I remember that I eventually had to disable all management of the wifi from within screenly and then setup wpa_supplicant manually.

Once I pulled out the screenly wifi management pieces from the script and met all the dependencies manually I could start up screenly manually just fine. I believe I might have auto-started it using rc.local instead of the installer’s method but that is probably just my old roots showing through. Hacking in rc.local is taboo of course but is an effective lazy-man’s method to get the job done.

I remember that I had to get creative and backport Buster manually on a few packages in order to meet some of the broken dependencies thereby really just breaking the system enough so it could function without grinding it all to a halt. It was a real Big Kludge the whole way but they do seem to be running just fine a month later. I doubt they could ever be updated though without pulling out my hair again. I only did it because I was buying time for an expected new version to come out that supported the rPi4.

One problem I never worked too hard to fix is that for some reason they like to recycle the wifi connection frequently after their daily reboots (Which I do with all rPi Screenly deployments) and when they get flaky like that they pull a new ip each time they cycle, sometimes every few minutes. A manual IP or reservation (in my case) fixed the problem. I am sure it can be fixed but it is something to think about, I was just happy they worked so I left well enough alone and got on with other things.

The first gen rPi4 has a defect in the boards which unless you are using the genuine rPi power supply is going to cause problems. I don’t know if I would really want to deploy such a kludged-up config and hardware bomb to a client site unless I was in real dire-straits and even then I would vlan them very far off the network to somewhere safe so they couldn’t become a security risk.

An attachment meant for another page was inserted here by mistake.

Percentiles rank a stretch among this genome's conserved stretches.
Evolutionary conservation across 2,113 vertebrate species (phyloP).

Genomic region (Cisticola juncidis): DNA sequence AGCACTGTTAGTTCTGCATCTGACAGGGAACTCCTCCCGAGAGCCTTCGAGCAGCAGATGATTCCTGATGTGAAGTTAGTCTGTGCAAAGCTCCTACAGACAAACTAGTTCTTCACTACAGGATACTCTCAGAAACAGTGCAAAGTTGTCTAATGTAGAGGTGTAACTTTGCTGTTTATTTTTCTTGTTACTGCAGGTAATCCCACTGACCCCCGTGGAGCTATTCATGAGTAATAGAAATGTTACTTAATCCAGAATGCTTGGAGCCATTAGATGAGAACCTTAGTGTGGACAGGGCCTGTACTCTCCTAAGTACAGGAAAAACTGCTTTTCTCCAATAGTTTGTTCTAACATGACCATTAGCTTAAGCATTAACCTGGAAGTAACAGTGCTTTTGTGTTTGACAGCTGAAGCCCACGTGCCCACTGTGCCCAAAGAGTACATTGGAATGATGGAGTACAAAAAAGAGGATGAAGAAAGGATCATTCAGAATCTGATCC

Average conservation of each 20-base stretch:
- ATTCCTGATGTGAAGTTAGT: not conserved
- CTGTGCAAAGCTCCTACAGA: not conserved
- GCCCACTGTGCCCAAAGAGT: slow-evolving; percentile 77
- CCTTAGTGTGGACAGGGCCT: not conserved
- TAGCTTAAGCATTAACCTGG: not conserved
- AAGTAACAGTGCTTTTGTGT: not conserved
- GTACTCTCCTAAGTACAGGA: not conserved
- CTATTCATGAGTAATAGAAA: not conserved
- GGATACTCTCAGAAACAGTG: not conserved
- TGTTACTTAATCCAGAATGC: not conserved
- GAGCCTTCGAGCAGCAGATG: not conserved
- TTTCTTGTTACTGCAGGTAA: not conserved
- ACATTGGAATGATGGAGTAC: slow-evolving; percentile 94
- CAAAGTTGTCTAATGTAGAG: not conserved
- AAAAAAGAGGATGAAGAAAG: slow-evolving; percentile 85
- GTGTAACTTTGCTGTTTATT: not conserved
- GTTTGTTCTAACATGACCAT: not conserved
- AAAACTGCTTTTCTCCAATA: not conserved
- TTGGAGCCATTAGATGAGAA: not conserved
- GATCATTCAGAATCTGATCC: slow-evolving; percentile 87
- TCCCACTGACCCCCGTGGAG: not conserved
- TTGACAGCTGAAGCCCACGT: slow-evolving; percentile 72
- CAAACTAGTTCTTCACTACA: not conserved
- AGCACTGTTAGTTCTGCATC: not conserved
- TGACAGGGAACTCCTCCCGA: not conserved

If you have a 3d printer and some smaller low voltage fans I would definitely print a case and install a fan to cool them, these rPi 4’s seem to run a lot hotter than the 3’s ever did.

M.

Thanks. This is a tad disheartening, knowing all that had to be done to get it to work… :disappointed:

Version jumps are not always simple in Linux Land.

I’m sure they will come out with a 4 version one day.

If you are in a bad way I could give you a copy of my anonymized image to download it’s 32gb though.

No promises, no warranties.

Sadly, I’m likely going to be looking at other RPi solutions other than Screenly… Thanks everyone for your help. :+1:

I have the same problem too. Testing Screenplay OSE on a Raspberry 3B works…but I need more browser functionality and perhaps a 4K resolution. Now the Model 4 is waiting for a test but I could not get it running. The help on GitHub for generating a new image is not easy for me and so I don’t know if I should ditch to another solution.

Why a Rasp 4 ALPHA version is not available for download?

Could someone who understands Github slang please clarify us what goes on here regarding the Pi4 support:
https://github.com/Screenly/screenly-ose/pull/1189

What does the “we can close it without merging” and “Thus this PR makes no sense :)” verdict 4 days ago means in plain English?
Is the problem solved ? ie. Screenly OSE runs on Pi4? If yes why is it not ‘merged’? If not solved, then why is the case ‘closed’. If the issue is ‘solved’, where is, what is the solution so we can all implement it on our Pi4s?
Excuse me my ignorance if it is obvious, but it seems to me many of us can also not figure it out.